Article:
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No One Can Stop Mr. Talking Time's Top 50 32 & 64-Bit Video Games!

Tomm Guycot

Tomm, did you play the PSX or Saturn port or something? I love Snatcher. It definitely would have made my list, but the only version I played was the Sega CD one, which didn't quality for the 32bit era.
Honestly it's just my Kojima loyalty. When I went to Japan I got PS1 versions of both Policenauts and Snatcher so it counts in my mind. probably shouldn't have.
Aight, here's my list. Most of mine made the final cut in some form so I'm very pleased how this whole thing worked out, but I highlighted the few that didn't:
  1. Metal Gear Solid
  2. Suikoden II
  3. Front Mission 3: Easily the greatest mecha game ever made, my personal favorite strategy rpg, and also just my favorite Squaresoft game from this era as well. There's just so much to like about every aspect of this game. The combat systems are deep and complicated, yet intuitive and forgiving enough to enable a casual playthrough. Gaining money and levels is easy/balanced enough that you never really have to grind. (Especially if you start cheesing the eject pilot strategy.) The cast is diverse and very likable. The globe-trotting setting is expansive and lends the game a lot of character. And the entire internet minigame is bonkers levels of detail/lore.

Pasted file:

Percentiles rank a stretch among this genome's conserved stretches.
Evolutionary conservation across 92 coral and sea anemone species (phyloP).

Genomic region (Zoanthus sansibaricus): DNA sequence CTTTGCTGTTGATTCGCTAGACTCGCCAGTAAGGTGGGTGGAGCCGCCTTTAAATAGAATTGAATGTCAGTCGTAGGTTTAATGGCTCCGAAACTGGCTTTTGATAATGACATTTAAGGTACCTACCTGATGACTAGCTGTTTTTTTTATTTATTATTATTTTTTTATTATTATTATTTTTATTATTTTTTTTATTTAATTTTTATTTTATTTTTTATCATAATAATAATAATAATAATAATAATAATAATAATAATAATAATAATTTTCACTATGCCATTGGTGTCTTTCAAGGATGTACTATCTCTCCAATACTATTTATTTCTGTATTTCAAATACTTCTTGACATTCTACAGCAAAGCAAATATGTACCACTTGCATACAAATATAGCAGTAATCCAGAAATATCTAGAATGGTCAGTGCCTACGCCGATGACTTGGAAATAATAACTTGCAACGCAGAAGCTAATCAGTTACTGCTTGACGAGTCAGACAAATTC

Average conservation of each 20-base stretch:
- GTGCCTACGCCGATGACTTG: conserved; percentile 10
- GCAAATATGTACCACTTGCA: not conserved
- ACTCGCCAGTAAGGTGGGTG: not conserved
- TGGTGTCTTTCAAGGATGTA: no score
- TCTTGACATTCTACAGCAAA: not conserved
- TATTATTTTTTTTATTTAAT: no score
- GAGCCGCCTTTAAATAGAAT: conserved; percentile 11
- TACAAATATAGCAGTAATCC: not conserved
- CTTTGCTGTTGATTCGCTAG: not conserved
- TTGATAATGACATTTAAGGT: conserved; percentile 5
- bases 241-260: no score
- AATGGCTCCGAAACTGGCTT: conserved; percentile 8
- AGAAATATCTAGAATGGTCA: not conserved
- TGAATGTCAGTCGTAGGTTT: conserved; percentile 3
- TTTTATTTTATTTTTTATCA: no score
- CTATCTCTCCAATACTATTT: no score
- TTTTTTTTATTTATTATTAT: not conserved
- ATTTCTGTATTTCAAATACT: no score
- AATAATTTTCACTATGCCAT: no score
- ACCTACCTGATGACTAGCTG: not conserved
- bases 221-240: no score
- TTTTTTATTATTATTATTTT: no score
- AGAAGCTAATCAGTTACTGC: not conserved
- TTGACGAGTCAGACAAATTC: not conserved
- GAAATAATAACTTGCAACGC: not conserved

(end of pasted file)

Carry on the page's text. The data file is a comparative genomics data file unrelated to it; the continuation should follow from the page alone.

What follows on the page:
And then there's the story/campaign. Which is still to this day, one of the most ambitious things I've seen in a game. Two full campaigns with almost completely different casts for the price of one. There's really nothing else like it. Where you get to see how history goes down differently just because you made one simple decision early in the game. It's actually incredible. And playing through both does more to hammer home the classic real robot themes of 'war is bad' than anything in anime or videogames I've seen. There's nothing quite like playing through the 2nd scenario, having to get to know and enjoy the baddies you had to kill in the first, and then later having to murder the friends you made in the 1st scenario just because chance and circumstance had you on the opposite side of things this time around.